When Italian immigrants came to North America they brought with them many traditions they had grown up with – food, culture, music… and in some cases “mal’occhio“.
Loosely translated as “the evil eye,” mal’occhio has supposedly been following Italians all over the world, showering some with bad luck or illnesses just because someone somewhere is jealous or envious.
An expert on the matter is Italian Canadian filmmaker and writer Agata De Santis, who is currently promoting her latest documentary film: “Mal’occhio“. Growing up in an Italian family (her parents are originally from Castelgrande in Basilicata) in Montreal, De Santis knew of “mal’occhio from a very young age.
De Santis will be in Boston October 8 and 9 (see event details below) to promote her film and answer the many questions surrounding this deeply rooted belief.
We at Bostoniano.info also had some questions for Agata, so we went ahead and asked:
You have become somewhat of an expert in “mal’occhio.” Can you give us a brief description of what it is?
What inspired you to make a documentary on “mal’occhio” and how did you find out about this phenomenon?
Growing up in an Italian household in Montreal I had always heard tidbits about “mal’occhio”, but no one ever sat me down to explain it to me. Which is usually the case in an Italian household. So over the years I had a general understanding of what it was, but I wanted to know more.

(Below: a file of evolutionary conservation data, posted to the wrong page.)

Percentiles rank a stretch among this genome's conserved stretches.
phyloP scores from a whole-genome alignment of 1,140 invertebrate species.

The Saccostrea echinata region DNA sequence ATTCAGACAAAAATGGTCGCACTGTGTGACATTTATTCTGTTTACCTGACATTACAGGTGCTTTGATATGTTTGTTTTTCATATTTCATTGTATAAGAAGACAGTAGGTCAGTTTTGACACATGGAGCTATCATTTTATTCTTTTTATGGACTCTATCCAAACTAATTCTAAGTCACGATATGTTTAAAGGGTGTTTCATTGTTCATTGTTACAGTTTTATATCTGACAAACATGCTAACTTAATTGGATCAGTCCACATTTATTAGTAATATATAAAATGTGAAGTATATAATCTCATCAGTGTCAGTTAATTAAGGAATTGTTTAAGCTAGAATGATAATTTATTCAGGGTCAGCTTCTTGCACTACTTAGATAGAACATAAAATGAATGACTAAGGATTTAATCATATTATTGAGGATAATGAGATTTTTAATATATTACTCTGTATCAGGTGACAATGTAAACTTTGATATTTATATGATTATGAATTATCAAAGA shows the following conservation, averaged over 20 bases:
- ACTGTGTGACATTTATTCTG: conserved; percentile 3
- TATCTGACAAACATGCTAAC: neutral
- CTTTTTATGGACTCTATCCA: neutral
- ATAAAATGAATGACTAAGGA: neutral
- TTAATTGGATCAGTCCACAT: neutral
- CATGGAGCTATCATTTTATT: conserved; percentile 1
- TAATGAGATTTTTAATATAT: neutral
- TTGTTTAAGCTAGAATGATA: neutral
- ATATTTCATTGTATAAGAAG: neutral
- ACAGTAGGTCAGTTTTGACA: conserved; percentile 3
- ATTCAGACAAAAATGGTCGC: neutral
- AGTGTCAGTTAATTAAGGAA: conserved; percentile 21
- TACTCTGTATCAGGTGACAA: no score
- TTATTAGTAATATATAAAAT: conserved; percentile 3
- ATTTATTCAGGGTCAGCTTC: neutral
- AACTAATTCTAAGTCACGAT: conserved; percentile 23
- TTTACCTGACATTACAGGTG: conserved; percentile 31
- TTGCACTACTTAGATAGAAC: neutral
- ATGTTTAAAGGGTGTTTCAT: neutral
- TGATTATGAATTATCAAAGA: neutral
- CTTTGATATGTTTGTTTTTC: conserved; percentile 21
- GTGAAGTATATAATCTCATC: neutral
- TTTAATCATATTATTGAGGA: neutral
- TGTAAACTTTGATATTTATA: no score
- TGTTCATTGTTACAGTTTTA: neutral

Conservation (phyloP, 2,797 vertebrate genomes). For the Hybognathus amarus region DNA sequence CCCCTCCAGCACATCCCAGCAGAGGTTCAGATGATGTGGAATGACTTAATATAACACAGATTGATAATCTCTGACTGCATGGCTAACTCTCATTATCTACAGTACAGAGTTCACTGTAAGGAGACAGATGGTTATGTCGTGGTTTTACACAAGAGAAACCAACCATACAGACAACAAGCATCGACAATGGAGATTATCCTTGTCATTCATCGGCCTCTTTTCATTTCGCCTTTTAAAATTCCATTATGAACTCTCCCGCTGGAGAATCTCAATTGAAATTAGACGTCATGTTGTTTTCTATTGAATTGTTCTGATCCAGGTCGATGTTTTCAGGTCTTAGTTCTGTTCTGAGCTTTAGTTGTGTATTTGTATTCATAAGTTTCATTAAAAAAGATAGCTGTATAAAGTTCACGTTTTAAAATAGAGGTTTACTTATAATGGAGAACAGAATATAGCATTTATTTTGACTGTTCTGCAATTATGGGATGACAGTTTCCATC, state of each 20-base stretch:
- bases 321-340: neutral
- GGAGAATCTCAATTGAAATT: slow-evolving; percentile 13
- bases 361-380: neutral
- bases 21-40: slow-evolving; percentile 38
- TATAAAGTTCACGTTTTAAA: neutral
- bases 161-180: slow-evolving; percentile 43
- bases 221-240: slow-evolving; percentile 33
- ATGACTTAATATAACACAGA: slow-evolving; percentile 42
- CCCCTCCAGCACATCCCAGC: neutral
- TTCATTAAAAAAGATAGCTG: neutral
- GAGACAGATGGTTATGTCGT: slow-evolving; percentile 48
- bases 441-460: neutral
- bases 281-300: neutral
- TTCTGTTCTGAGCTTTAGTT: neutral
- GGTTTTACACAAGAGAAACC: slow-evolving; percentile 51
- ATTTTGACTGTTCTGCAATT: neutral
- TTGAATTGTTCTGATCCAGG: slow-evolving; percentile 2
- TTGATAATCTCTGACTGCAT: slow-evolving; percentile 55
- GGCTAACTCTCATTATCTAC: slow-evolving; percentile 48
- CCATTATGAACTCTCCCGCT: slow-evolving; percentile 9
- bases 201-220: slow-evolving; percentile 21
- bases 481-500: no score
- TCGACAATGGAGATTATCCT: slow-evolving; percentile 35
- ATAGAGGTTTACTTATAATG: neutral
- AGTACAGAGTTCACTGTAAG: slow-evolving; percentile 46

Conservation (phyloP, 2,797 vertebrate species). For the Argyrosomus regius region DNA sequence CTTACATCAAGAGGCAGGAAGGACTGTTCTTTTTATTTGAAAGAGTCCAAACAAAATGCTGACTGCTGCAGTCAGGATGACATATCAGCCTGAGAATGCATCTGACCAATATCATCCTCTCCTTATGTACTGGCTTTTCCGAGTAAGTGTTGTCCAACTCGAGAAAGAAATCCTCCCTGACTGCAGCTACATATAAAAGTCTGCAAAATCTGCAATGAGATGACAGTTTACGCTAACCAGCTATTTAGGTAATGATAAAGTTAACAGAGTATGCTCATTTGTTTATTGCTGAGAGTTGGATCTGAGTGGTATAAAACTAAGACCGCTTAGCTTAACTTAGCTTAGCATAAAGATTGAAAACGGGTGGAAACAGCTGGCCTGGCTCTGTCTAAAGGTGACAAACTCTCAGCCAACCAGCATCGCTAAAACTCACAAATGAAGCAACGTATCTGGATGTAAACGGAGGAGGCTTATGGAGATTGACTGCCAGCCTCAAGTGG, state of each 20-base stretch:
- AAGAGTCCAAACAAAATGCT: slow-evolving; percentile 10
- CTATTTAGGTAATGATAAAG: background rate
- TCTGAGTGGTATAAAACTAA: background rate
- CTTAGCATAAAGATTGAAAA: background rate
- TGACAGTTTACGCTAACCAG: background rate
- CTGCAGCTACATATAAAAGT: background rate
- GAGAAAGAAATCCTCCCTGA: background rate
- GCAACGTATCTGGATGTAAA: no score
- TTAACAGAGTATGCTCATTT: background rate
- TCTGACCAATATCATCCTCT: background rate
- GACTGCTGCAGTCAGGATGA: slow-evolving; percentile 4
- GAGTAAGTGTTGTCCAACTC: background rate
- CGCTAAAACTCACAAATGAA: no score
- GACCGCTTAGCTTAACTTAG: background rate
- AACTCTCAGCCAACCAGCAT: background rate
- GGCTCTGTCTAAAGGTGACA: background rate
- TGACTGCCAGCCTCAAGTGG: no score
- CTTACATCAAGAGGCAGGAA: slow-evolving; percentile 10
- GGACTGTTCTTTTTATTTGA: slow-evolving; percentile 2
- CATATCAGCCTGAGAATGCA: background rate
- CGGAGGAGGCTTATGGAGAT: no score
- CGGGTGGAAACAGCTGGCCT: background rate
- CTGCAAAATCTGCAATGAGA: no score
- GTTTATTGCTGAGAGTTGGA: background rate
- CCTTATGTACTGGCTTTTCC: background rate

The year I graduated from university I began to research the topic. There aren’t that many books written on the subject, and I think I read them all. I was really surprised to learn that the belief in the evil eye is not exclusive to Italians – it is actually one of the most widely held superstitions in the world.
I realized then that this would make a great documentary film. It would take me years to actually start working on the film. I started filming in 2005 and completed the film in the summer of 2010.
You traveled to Italy, New York and in your hometown Montreal to research and shoot your documentary. What did you learn from these trips? Did you discover different approaches to “mal’occhio”?
No matter where I went to film I met 3 types of people: those who believed in mal’occhio wholeheartedly, those who thought it was nonsense, and my favorite, those who said “it’s not real, but I believe.”
I had assumed that the believers would be mostly folks over the age of 60. But everywhere I went I found young people who were avid believers, and some of those even knew how to cure it. So mal’occhio is definitely not a dying belief.
In terms of curing rituals, there are probably as many variations as there are Italian dialects. Since it’s something that is passed on orally, we shouldn’t be surprised by this. But the rituals all have the same overall concept. They all include incantations that mix pagan phrases with Catholic prayers. They all first test for the evil eye, and if the person has it, then the ritual is repeated to cure the evil eye.”
The hour-long documentary will be screened in Boston on the following dates:
Saturday, October 8, 1:30 p.m. – 3:00 p.m.
at the Boston Public Library North End Branch
25 Parmenter Street, Boston, MA 02113
Sunday, October 9, 3:00 p.m. – 5:00 p.m.
at Zumix Firehouse
260 Sumner Street, East Boston, MA 02128
Hosted by Italia Unita
Donation request: $5 general admission. Free for Italia Unita members